In 2013, the city further reduced new employee benefits after the implementation of California’s Public Employees’ Pension Reform Act (PERPA).  New miscellaneous employees must wait until age 62 to receive benefits, which continue to be based on 2% per year times final average pay. For new safety employees, the rate is now 2.7% instead of 3% while the retirement age has risen from 55 to 57.

It is worth emphasizing that these changes apply only to new employees – hired from 2011 onwards. Most employees will be eligible for the more generous, pre-2011 retirement benefits for many years to come, implying that San Rafael’s high pension burden will be a fact of life for some time.

Also contributing to San Rafael’s relatively high annual pension costs is the aggressive approach its plan administrator, the Marin County Employee Retirement Agency (MCERA) is taking toward paying down unfunded liabilities. Most plans, including those administered by CalPERS and other county systems, amortize their unfunded balances over a period of 30 years; MCERA has implemented a 17-year amortization period. More rapidly amortizing UAAL promotes fiscal sustainability, so, at least to this extent, San Rafael’s high pension contributions could be seen as positive.

The second most burdened city is Costa Mesa. Like San Rafael, the city has a legacy of generous benefits. By 2011, police and fire employees were in plans that paid 3% at age 50, while miscellaneous employees received 2.5% at 55. In some cases, existing employees had benefitted from plan enhancements after being hired. For example, in 2010, the fire union negotiated a reduction in retirement age from 55 to 50. This change applied to current employees even though the enhanced benefit had not been funded by previous contributions made by the firefighters or the city.

The City’s Mayor Pro Tem, Jim Righeimer, noted that another factor contributing to Costa Mesa’s high pension burden is its inability to outsource services to the private sector. California cities fall into two legal categories under state law:  chartered and general law. As a general law city, Costa Mesa, operates under many more rules specified under the state’s government code (section 34000).  In Costa Mesa City Employees Assn. v. City of Costa Mesa, 209 Cal. App. 4th 298 (Cal. App. 4th Dist. 2012), the Court of Appeals found that Costa Mesa could not outsource services to private companies, unless these services required specialized training or expertise. The ruling only applies to general law cities; charter cities have the flexibility to reduce future pension costs by outsourcing basic functions like street sweeping and animal control.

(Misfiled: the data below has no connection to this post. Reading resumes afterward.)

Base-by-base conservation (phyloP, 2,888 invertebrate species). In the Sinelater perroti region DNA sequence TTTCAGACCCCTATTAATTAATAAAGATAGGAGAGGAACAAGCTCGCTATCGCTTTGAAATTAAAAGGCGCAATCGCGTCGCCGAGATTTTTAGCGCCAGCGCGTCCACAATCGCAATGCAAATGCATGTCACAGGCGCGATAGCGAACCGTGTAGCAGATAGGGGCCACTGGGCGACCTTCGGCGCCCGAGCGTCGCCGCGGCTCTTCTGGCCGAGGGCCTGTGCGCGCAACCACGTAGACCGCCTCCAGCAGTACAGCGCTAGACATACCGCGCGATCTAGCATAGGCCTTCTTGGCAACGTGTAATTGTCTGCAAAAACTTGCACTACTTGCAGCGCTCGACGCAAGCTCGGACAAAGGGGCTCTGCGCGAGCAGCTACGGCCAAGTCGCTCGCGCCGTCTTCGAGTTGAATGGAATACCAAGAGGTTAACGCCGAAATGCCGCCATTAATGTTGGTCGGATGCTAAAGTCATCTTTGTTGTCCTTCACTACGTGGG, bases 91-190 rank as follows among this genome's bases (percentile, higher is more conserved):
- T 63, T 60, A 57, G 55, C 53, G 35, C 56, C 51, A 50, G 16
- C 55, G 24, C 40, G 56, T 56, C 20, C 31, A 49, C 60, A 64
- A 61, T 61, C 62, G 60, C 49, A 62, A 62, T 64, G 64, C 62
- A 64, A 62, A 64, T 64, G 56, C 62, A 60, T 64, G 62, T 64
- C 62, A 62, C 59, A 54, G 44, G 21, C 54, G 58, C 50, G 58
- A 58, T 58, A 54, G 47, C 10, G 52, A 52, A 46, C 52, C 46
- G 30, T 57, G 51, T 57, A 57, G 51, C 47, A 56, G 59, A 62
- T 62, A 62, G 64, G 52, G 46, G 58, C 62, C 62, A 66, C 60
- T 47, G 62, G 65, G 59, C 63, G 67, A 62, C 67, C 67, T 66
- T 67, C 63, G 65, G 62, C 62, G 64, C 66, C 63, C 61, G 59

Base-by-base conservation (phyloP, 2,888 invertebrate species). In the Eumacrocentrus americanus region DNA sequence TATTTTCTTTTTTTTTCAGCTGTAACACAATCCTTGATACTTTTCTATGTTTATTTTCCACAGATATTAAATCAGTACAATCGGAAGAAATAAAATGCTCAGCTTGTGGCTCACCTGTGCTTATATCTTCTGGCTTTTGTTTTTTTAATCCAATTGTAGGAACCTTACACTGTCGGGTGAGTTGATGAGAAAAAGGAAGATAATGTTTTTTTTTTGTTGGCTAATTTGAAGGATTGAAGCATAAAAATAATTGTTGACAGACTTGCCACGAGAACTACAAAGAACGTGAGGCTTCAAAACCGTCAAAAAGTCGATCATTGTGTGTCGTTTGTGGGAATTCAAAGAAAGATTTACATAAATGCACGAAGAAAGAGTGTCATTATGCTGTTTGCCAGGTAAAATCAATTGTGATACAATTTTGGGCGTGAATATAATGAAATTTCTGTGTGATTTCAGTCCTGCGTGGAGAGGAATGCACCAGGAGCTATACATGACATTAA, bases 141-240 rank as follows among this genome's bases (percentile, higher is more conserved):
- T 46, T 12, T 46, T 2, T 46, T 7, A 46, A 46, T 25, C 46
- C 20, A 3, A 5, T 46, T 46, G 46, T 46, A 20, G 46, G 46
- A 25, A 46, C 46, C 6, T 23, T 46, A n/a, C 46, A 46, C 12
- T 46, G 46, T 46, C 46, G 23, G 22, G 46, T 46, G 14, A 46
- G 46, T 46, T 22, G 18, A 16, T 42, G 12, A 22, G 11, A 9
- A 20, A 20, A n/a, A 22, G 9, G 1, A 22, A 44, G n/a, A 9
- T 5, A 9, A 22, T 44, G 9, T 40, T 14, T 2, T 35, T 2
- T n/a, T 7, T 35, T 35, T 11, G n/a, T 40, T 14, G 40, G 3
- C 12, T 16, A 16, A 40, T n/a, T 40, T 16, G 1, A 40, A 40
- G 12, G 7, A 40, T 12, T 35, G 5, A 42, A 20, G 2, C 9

Although the city has been unable to outsource miscellaneous positions, it has taken some steps to limit pension costs. The council made some reductions for new employees starting after March 2012, and made further cuts after PERPA took effect in 2013. The benefit formula for new safety employees is 2.7% at 57; new miscellaneous employees receive 2% at 62.

Costa Mesa has also established a Pension Oversight Committee whose work is documented at

The city with the third highest pension burden is San Jose, with fiscal 2015 contributions of over $250 million accounting for almost 14% of total revenue. Public employee retirement costs have been an issue in San Jose for a number of years now, and the city’s experience illustrates the difficulty municipalities encounter when they try to limit these expenditures.

According to a city presentation, total retirement costs for San Jose have quadrupled since fiscal 2003. In that year, San Jose contributed $72 million to pension contributions and retiree health benefits. In the current fiscal year, that cost has risen to over $300 million (including $50 million in health costs).

In 2012, Mayor Chuck Reed placed Measure B on the ballot. Among other changes, the proposal gave currently employed city workers the option of accepting lower pension benefits or substantially increasing their own contributions to retain existing benefits. Most proposed reforms only apply to new employees, because there is a presumption that existing employees have a contractual right to the pension benefit formula available at the time of hire (unless the formula is enhanced as we saw in Costa Mesa’s case). Because the San Jose reform threatened to reduce the benefits of existing employees, it drew substantial union opposition.

Despite this opposition, Measure B passed with a 69% majority. Unions and other opponents then attempted to overturn the measure in court. In December 2013, Superior Court Judge Patricia Lucas ruled that the increased employee contributions were unlawful. But the judge agreed that the city could obtain the same cost savings by reducing employee pay. As of this writing, the city has not attempted to implement such a pay cut.